3. Take the pot off the heat. Stand back a little. Pour in the heavy cream (it will bubble a lot). Next, add in the butter and crème fraîche. Stir until all of the ingredients are combined and the mixture is smooth and creamy. Pour it into a heatproof container and refrigerate.
4. Now, make the tart dough: Using a hand or stand mixer, cream together the butter and powdered sugar until creamy and combined.
5. Add in egg yolk and vanilla extract, beating until incorporated.
6. Sift in the flour and cocoa powder, beating until the ingredients are just combined (keep it mind, it will be very thick, so if you’re using a hand mixer, you might have to take a break and mix by hand a little). There should be no lumps or butter chunks.
7. Form the dough into a ball and then flatten down into a disk. Wrap in plastic wrap and refrigerate.
8. Morning of the event: take the caramel and the dough out of the fridge in the morning, and bring to room temperature.
9. Preheat your oven to 350 degrees F.
10. Roll out the crust dough on a lightly floured surface and transfer it into your tart pan (or in my case, pie dish). Don’t worry: it’ll fall apart into pieces. You can meld it together and mold it into the crevices with your fingers.
11. Refrigerate for about 15 minutes (since my dough came from the fridge, I didn’t wait 30 minutes, as Saveur recommended). Prick the shell with a fork all over the base and bake for about 20 minutes (if you’re using a pie pan like me, your shell will be thicker, and you should thus allow around 30- 35 minutes for the crust to bake). Take it out of the oven and let cool.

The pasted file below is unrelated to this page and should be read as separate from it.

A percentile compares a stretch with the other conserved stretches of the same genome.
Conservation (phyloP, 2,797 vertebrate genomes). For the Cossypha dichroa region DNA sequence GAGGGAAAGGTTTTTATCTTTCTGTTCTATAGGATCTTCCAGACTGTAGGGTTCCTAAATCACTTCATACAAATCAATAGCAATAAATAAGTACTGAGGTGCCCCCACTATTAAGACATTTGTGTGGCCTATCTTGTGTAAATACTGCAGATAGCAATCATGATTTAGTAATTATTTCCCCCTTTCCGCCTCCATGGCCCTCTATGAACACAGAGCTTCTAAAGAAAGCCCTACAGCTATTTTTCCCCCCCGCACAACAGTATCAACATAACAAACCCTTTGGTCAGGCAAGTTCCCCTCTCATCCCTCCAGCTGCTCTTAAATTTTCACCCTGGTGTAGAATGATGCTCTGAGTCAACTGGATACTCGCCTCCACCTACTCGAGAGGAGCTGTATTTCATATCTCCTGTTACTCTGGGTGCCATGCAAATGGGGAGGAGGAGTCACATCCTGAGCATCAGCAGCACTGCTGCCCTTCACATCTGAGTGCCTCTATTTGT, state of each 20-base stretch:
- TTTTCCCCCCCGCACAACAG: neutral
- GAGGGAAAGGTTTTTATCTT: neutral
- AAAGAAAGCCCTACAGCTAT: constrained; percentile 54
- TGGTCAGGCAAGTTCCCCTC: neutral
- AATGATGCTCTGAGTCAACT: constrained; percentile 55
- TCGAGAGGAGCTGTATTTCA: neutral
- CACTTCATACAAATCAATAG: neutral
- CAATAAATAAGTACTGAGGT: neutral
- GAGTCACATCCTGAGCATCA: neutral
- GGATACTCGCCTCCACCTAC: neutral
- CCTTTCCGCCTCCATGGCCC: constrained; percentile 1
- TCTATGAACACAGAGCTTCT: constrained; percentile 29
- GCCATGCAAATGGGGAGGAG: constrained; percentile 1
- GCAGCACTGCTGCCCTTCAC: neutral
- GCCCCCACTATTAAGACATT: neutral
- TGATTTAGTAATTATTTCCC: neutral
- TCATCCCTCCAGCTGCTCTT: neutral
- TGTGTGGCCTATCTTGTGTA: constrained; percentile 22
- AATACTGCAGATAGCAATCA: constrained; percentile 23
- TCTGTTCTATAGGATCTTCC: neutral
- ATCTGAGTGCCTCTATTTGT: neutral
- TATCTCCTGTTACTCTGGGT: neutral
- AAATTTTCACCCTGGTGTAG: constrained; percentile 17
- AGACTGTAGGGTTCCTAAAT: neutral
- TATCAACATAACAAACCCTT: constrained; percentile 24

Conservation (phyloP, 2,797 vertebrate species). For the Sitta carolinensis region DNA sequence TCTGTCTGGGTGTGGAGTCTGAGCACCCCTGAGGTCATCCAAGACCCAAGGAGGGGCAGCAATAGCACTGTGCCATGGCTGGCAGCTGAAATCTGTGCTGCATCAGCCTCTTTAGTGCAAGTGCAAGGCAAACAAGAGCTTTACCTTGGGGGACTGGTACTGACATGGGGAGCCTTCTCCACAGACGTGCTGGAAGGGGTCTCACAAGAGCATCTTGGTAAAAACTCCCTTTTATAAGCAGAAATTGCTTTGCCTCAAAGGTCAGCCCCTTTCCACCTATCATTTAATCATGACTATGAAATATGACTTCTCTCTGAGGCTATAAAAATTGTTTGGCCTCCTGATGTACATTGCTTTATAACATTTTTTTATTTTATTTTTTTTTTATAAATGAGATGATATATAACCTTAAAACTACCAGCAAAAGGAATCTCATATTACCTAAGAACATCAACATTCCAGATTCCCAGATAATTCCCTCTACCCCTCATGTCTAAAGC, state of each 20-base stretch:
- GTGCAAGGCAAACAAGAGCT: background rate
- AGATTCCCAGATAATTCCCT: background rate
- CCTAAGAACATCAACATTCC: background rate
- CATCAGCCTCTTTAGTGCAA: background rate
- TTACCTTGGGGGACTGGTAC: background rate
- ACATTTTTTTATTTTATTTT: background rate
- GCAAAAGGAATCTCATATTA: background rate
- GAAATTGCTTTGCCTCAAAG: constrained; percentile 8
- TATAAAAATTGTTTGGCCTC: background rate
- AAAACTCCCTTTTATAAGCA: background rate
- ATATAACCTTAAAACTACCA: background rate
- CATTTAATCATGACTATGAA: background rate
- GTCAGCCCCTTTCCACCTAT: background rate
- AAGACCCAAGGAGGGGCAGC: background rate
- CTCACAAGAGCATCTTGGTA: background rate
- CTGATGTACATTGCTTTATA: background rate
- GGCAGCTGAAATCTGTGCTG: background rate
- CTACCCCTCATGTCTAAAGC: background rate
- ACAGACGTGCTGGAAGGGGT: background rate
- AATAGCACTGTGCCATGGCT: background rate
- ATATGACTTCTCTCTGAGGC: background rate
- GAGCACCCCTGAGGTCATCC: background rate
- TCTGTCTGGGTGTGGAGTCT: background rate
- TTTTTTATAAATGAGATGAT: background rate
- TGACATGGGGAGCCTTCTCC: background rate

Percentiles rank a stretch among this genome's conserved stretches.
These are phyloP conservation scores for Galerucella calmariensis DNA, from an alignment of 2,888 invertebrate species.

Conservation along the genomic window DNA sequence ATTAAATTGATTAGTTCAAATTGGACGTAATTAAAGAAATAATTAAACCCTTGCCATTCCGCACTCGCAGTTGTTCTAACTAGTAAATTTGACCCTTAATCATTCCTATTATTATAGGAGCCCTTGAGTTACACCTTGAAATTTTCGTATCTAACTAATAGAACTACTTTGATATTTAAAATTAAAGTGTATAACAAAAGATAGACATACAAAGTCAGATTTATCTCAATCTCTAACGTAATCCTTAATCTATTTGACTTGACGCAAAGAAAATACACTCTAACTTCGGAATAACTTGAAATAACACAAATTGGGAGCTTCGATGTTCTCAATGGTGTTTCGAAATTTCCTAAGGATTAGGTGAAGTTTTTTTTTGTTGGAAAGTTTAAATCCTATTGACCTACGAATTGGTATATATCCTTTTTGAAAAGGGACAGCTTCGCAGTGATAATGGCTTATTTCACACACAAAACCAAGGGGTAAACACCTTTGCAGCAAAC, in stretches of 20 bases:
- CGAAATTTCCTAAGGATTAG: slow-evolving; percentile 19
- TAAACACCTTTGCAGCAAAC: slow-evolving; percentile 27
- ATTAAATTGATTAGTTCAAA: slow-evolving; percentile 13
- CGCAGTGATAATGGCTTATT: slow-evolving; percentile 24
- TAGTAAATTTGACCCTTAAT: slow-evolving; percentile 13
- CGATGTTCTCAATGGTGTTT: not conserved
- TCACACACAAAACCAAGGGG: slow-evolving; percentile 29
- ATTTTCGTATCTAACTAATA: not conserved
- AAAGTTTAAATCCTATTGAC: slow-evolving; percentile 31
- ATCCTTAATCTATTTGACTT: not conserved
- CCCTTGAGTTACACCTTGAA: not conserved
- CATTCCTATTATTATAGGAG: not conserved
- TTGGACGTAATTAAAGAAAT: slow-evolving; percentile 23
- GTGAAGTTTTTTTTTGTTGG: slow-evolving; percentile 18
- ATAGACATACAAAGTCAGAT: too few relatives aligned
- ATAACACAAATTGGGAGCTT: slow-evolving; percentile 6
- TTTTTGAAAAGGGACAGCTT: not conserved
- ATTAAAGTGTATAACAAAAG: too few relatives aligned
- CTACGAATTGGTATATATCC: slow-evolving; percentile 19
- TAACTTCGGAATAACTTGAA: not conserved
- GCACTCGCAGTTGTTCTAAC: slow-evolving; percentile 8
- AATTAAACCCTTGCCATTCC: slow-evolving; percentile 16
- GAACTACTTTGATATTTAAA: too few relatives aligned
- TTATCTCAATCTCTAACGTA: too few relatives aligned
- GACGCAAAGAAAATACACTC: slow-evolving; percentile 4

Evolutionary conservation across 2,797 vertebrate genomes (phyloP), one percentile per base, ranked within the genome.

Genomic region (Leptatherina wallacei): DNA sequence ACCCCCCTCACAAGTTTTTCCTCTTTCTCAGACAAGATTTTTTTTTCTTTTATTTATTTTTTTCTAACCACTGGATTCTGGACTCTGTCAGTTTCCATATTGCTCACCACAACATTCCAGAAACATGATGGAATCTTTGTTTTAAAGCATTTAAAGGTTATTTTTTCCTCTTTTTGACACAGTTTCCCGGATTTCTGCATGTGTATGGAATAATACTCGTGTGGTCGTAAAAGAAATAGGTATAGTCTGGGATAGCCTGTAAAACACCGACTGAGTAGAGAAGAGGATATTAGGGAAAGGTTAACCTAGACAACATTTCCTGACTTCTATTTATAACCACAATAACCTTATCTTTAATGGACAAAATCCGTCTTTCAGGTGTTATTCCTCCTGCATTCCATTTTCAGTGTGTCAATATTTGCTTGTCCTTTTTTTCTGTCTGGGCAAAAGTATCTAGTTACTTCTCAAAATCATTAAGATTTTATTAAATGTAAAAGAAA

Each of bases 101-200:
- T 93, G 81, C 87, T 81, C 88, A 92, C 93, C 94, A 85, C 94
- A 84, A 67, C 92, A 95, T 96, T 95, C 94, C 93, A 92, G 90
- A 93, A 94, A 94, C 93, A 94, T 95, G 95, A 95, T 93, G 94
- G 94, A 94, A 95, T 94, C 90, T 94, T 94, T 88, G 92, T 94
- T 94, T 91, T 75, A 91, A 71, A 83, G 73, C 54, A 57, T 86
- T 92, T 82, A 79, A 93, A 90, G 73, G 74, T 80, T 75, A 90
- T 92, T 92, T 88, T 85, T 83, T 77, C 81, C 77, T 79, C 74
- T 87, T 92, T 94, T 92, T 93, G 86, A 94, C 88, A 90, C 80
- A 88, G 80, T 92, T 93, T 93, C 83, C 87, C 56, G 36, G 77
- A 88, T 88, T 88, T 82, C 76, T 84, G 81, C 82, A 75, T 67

12. Pour in the caramel filling and refrigerate until it’s set–about 4-5 hours.
13. About 5 hours before your event, make the ganache: In a small pot, bring the cream to a boil. Pour over the chopped chocolate and let it sit for a minute. Stir the mixture with a rubber spatula until it’s smooth.
14. Pour the ganache over the tart and refrigerate until it’s set–about 4-5 hours. Sprinkle with sea salt and serve.
Cooks note: alternatively, you cook prepare and cook the tart crust, prepare the caramel and pour it into the shell and then follow the steps for refrigeration, ganache-making and setting.
Musical Pairings: Wilco – Summerteeth (and Chocolate Caramel Tart)
Chocolate. Caramel. Sea Salt. This recipe is amazing. Kasey’s Chocolate Caramel Tart is unbelievably smokey, decadent and lush. And the sea salt just adds the perfect bit of edginess to the recipe. When you cut a slice, the warm, gooey caramel just melts onto the plate. Kasey spent a lot of time preparing this one, and it was definitely worth it (in my opinion). This recipe is surprisingly complex, but I can’t recommend it enough.
I researched caramel for this pairing, and discovered that it was invented in Turin, Italy in the 18th century. Despite learning this, for some reason, caramel seems like a very Midwestern type of food to me. I feel like this is the type of dish you’d find on the dessert menu at a gourmet restaurant that describes their food as “American” cuisine. And if you are looking for traditional Midwestern, American-style pop/rock n’ roll with only a touch of salty/edginess – you need look no further than Wilco. Despite their pretty amazing ca
talog, Summerteeth is probably still my favorite Wilco album. Head over to eating/sf’s Musical Pairings home for the complete review. –Matthew